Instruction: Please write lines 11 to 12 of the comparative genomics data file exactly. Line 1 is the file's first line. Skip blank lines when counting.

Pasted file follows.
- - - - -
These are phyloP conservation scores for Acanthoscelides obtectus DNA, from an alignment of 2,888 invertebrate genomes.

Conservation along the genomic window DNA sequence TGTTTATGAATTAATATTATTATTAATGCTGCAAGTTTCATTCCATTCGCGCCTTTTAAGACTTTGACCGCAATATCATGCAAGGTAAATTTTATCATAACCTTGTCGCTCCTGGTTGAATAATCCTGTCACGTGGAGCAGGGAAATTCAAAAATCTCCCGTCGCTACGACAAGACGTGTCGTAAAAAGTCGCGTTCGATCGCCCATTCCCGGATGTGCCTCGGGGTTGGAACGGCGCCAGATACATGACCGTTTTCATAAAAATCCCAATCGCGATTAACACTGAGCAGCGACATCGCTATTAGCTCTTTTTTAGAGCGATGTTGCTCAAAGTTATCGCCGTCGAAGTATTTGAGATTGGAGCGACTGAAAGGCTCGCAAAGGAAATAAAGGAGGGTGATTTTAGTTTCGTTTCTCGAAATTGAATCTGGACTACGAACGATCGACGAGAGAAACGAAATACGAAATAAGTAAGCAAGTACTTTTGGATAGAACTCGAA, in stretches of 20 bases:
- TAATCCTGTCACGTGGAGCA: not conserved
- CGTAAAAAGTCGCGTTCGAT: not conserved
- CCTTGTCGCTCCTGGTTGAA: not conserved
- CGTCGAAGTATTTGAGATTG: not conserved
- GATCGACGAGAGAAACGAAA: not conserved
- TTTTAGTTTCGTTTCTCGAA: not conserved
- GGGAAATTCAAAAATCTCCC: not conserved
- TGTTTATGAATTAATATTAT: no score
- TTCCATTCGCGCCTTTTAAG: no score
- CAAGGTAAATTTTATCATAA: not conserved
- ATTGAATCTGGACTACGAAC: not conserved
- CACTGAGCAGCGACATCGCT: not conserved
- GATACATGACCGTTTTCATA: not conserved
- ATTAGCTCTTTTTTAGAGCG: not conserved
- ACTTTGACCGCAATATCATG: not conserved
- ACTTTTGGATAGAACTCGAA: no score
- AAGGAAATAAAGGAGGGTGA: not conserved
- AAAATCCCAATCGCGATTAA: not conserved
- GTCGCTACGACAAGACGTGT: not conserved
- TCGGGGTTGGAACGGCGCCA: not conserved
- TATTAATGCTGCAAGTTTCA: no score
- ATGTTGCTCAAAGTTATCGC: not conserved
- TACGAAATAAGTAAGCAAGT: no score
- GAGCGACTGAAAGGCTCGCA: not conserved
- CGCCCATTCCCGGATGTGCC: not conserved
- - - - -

- TTCCATTCGCGCCTTTTAAG: no score
- CAAGGTAAATTTTATCATAA: not conserved